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Patient Bill Of Rights
WHAT YOU NEED TO KNOW:
- The patient bill of rights and responsibilities is a guide to make sure every patient gets good quality health care. It contains rules for you or your caregiver that should be followed when you are getting health care and treatment. It also lists things you may do for your health and how you may relate with your caregiver and other patients.
- Your rights are things you may do and get as a patient towards the goal of good quality health care. Your rights include knowing important health information, choosing health care plans freely, getting emergency services, and choosing your treatments. Your rights include being treated equal to other people, and with respect. Your rights also include privacy of health information, and a fast and fair review of any complaints. Your responsibilities are what you can do to help manage your health and well-bring. This includes working with your caregiver to make good decisions about your health. You must understand and follow the rules in your health care plan. Knowing your rights and responsibilities will help assure that you get good quality health care, and can help you manage your health and well-being.
Your rights are things you may do and get as a patient towards the goal of good quality health care. Your rights as a patient are as follows:
- Know important health information: You have the right to know and fully understand information about your health care plan and caregivers. You will be told about plan rules, and conditions covered by your plan. You will be told about your caregiver, how long he has been working, and what his specialty area is. If you speak another language or do not understand something, tell caregivers, and they will help you.
- Choose health care plans: You have the right to choose health care plans and caregivers that are best for you. You may also choose which health care plan best covers tests and treatments for a condition. You may also ask the cost of the health care plan and how you may pay.
- Get emergency treatment: You have the right to get emergency health care when and where you need it. You may seek and get help if you have an injury or disease that puts you in danger. You may also seek and get help if you have any condition that you think may get worse if care is not given quickly.
- Be treated with respect and not be discriminated against: You have the right to be treated with respect by all caregivers. You must not be treated in a different way because of your skin color, race, or other things.
- Make health care choices:
- You have the right to understand everything about your health, condition, and the treatments available. This includes knowing about tests and treatments, and what may happen if you are treated or not. Your caregiver will explain each treatment and it's risks, benefits, and cost. He will answer questions you may have, and you may then freely choose the treatment that you think is best. You may also choose to refuse treatment. If you are physically unable to make choices, your caregiver may ask your family for help.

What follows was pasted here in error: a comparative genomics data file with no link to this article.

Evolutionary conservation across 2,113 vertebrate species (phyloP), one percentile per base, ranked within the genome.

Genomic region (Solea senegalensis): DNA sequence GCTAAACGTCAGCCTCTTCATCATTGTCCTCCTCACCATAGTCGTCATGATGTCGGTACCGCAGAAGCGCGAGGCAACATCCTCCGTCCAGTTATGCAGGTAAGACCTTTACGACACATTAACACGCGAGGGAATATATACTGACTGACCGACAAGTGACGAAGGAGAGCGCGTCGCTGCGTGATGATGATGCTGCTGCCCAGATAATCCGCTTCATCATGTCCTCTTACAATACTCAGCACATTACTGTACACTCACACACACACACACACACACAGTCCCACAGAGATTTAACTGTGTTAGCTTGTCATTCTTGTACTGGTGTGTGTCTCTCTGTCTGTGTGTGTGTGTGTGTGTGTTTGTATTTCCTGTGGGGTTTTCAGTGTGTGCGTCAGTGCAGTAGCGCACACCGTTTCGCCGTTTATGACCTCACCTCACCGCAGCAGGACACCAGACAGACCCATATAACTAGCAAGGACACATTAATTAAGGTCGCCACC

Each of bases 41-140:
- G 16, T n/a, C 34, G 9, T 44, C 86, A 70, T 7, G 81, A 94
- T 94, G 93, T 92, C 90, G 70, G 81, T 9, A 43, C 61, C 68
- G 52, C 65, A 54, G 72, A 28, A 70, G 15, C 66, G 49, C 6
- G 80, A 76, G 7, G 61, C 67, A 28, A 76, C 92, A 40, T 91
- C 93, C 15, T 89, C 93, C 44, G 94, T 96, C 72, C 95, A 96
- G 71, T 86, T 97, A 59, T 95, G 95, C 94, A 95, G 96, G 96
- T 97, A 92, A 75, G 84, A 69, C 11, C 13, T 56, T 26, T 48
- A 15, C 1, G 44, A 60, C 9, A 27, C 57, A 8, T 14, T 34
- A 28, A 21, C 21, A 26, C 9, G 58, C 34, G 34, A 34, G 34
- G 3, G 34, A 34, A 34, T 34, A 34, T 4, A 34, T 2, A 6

- Your caregiver may tell you about advance directives, which are directions that you give your family in case something happens to you. This may include information about what treatments you would like to have done to you. You may want to decide on advanced directives together with your family. To make these decisions, you may need to ask your caregiver for more information about your condition and treatments.
- Make complaints: You have the right to a fair, fast, and careful review of complaints you have. Complaints may be against your health care provider, caregivers, or health care facilities and their staff.
- Privacy of health information: You have the right to talk to your caregiver privately and have your health care information kept secret. Anything you talk about will just be between you, your caregiver, and anyone you may want to listen. No information will be given to other people except in certain cases, such as when there is danger to your safety or the safety of others. In this case, information can be given to select people, such as the police. You have the right to see and get a copy of your own medical records. You can also tell caregivers if you think your records are wrong.
You and your caregiver share the goal of managing your health and well-being. The following are ways that you can help reach this goal:
- Have healthy habits such as exercising, not smoking, and eating a healthy diet. Teach your family about healthy habits and work with them to take care of their health. Take care not to spread disease to others.
- Follow the treatment plan given by your caregiver. Ask your caregiver questions about your condition, treatment, or care.
- Remember that medicines may have unwanted side effects and that there may be risks with procedures and treatments.
- Carefully read and understand your health care plan. Know the rules about getting tests and treatments for certain conditions. This will help save time when you see caregivers. Pay for your health care correctly and in a timely manner.
- Show respect for other patients and caregivers. Understand and care about other people that are ill. Follow your caregivers advice. Follow the rules when you enter a health care building. Report unusual activities to people who can help.
For more information:
- Partnership for Caring, Inc.
America's Voices for the Dying
Partnership for Caring, Inc.
1620 Eye Street NW, Suite 202
Washington , DC 20007
Phone: 1- 800 - 989-9455
Web Address: http://www.partnershipforcaring.org
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The above information is an educational aid only. It is not intended as medical advice for individual conditions or treatments. Talk to your doctor, nurse or pharmacist before following any medical regimen to see if it is safe and effective for you.